Despite the Iranian government's ongoing crackdown of Christians living in the primarily Islamic country, the number of Muslims converting to become Christians is growing at an explosive rate, according to the persecution watchdog group Open Doors USA.
There is even talk of witnessing a Christian revival, especially among young people living in the country, say Open Doors ministry workers in the Middle East.
A house church movement within Iran is part of that revival and has triggered "many secret meetings." The growth in the number of Christians is happening in all regions, but mostly in larger cities, say Open Doors workers in the region. more >>
In a rare crackdown on a concentrated area, Iranian authorities have arrested Christians living in the country's third largest city in what is seen as a tactic to discourage Muslims and converts to Christianity from attending official churches.
Since last month officials have arrested about 12 Christian converts in Isfahan, 340 kilometers (211 miles) south of Tehran. Authorities have arrested leaders and members of churches meeting in buildings, as well as some from underground churches, according to Mohabat News.
The targeted arrests started on Feb. 22, when intelligence officers arrested approximately seven Christians at their homes between 6 a.m. and 7 a.m., Mohabat reported. Authorities raided their homes and confiscated valuables, including Bibles, computers, identification and other documents, and in one case even pictures decorating walls. more >>
An Iranian envoy has denied an execution order was issued for Pastor Youcef Nadarkhani, but revealed a list of charges against the evangelical Christian that allegedly make him guilty of "offending Islam."
The envoy's denial was prompted by human rights investigator Ahmed Shaheed, who on Monday openly condemned Iran's imprisonment of Nadarkhani in a 36-page report, presented to several U.N. representatives at the Human Rights Council in Geneva, Switzerland.
According to Tiffany Barrans of the American Center for Law and Justice (ACLJ), who was present at Monday's council, Shaheed encouraged the Iranian authorities to "reassess the cases of all those listed in [his] report and to reconsider the aforementioned cases presented here today." He specifically mentioned Nadarkhani, saying "Pastor Yousef [sic] Nadarkhani who has been sentenced to death for apostasy..." more >>
The American Center for Law and Justice (ACLJ) has been at the forefront of Iranian pastor Youcef Nadarkhani's court case, and the group's many endeavors, namely its "Tweet for Youcef" campaign and congressional petition, have seen substantial results.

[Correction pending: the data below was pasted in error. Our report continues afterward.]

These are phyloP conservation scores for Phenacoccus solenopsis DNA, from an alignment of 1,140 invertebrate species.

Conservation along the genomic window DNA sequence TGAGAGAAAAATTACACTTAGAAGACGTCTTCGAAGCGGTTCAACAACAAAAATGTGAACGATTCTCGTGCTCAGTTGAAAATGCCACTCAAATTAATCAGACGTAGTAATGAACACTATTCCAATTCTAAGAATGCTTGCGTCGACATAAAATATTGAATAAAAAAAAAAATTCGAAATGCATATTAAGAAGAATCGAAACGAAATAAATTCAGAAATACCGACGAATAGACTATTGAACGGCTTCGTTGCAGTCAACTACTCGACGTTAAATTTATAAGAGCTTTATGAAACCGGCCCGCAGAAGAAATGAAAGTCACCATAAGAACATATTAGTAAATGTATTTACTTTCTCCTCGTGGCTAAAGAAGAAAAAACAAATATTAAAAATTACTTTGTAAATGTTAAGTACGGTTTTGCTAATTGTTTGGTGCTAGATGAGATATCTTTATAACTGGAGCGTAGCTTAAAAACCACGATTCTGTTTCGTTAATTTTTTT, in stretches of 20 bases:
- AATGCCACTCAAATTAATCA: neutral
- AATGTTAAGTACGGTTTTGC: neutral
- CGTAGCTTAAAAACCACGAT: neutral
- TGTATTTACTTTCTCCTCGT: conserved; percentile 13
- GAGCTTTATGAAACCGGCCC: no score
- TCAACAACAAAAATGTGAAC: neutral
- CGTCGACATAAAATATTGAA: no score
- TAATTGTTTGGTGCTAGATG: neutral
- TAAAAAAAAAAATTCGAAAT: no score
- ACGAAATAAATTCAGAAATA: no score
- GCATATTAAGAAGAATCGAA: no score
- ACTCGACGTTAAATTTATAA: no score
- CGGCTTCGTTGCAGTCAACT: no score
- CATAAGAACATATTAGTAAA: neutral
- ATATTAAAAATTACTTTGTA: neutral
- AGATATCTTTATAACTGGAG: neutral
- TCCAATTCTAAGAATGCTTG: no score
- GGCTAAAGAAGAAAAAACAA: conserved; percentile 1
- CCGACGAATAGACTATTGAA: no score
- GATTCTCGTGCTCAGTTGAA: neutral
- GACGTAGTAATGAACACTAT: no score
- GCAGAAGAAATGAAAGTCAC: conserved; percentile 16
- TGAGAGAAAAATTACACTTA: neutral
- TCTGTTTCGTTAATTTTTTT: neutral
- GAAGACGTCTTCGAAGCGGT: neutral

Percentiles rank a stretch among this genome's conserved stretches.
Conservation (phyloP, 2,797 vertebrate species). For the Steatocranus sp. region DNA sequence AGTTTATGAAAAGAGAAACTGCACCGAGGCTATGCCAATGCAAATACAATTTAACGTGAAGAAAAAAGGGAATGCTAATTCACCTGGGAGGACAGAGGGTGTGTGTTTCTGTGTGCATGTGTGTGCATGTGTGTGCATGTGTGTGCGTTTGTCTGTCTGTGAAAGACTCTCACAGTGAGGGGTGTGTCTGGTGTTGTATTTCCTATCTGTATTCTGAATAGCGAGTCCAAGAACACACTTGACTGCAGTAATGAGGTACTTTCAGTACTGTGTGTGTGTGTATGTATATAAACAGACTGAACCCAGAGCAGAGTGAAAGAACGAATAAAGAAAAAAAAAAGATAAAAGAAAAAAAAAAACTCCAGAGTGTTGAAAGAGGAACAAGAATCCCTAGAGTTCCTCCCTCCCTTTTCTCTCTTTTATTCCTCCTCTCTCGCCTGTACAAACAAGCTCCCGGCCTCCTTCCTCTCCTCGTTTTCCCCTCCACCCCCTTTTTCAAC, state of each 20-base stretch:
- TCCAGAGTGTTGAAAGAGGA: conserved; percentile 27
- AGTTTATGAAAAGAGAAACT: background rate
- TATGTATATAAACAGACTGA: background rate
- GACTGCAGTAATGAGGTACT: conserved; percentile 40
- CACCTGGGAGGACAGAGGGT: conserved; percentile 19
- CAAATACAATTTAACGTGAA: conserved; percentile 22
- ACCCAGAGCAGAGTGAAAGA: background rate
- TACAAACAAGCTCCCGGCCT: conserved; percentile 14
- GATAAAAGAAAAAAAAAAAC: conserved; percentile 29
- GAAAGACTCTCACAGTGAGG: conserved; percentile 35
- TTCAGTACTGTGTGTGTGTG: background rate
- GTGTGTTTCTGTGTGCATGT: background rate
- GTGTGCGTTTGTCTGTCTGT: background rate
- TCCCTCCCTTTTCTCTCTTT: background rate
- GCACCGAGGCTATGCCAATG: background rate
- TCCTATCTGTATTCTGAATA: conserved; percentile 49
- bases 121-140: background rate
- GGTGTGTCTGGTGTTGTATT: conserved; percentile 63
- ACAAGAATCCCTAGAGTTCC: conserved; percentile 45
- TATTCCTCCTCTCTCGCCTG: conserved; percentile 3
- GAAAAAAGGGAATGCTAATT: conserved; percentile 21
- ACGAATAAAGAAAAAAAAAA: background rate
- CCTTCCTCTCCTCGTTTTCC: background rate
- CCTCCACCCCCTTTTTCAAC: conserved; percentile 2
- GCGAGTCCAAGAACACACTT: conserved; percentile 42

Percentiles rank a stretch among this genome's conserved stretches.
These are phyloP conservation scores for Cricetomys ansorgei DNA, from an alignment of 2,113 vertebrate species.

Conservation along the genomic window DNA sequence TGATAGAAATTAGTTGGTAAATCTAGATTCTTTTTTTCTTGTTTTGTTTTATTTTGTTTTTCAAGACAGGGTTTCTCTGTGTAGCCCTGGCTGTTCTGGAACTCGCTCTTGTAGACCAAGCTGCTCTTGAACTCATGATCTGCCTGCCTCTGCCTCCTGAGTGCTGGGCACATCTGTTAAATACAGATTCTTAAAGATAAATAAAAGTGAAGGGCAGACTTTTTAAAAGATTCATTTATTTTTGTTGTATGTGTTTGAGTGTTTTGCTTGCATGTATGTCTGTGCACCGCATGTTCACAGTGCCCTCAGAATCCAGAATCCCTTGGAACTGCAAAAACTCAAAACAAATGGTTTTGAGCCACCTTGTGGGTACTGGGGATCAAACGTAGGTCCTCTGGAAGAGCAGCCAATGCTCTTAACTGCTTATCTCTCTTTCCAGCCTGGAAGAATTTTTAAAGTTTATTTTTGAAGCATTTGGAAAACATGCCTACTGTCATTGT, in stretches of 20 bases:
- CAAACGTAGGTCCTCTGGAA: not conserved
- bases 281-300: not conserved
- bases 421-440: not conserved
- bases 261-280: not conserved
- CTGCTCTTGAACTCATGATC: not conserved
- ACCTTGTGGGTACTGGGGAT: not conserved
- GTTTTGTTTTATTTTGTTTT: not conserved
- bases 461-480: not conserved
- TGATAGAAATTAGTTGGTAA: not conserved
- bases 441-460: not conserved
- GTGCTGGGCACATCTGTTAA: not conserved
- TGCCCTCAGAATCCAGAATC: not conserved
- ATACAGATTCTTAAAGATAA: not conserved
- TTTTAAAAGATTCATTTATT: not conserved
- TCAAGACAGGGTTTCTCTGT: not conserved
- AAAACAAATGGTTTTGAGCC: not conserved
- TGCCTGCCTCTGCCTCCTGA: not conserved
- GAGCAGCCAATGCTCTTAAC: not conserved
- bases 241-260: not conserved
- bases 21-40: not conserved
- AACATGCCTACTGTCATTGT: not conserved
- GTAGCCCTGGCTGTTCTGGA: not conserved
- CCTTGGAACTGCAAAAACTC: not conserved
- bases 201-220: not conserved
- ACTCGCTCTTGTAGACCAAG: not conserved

Those who sign up for the "Tweet for Youcef" campaign allow the ACLJ to use their Twitter accounts to post a daily Nadarkhani update, which includes the number of days Nadarkhani has been imprisoned, facts about his court case, and a link back to the ACLJ's Nadarkhani information page.
Since the campaign began in mid-February, it has gained a substantial following, now reaching 1.1 million Twitter users per day in 89 percent of the world's nations. more >>
The American Center for Law and Justice's sources in Iran confirmed Saturday that Iranian pastor Youcef Nadarkhani is in fact alive, and rumors that he was to be executed over the weekend were false.
Photos surfaced on the Internet Saturday, allegedly showing a blindfolded Nadarkhani facing execution by hanging. These photos are outdated and false, the ACLJ reported Saturday.
Although Nadarkhani is still alive, the ACLJ does still believe that Iranian courts have issued an execution order. In the past, Iran has not informed the public of an execution, oftentimes dropping the prisoner's executed body on the family's doorstep. more >>
The past few weeks have shown a great, unified increase in support for Iranian pastor Youcef Nadarkhani, who has been imprisoned in Iran since Oct. 2009 for his Christian faith. Pressure from the global community has been credited with preventing Iran from carrying out his death sentence, but is it up to the United States to do more?
According to Lindsay Vessey, advocacy director for religious persecution watchdog Open Doors USA, all international persecution cases should receive as much attention as Nadarkhani's has. The United States has shown great resolve in helping Nadarkhani's plight, and Vessey believes that the U.S. should be the world's guiding light in defending religious liberties.
This is one of the reasons why Open Doors USA has created the Presidential Pledge for Religious Freedom, written several months ago in preparation for the upcoming 2012 presidential elections. more >>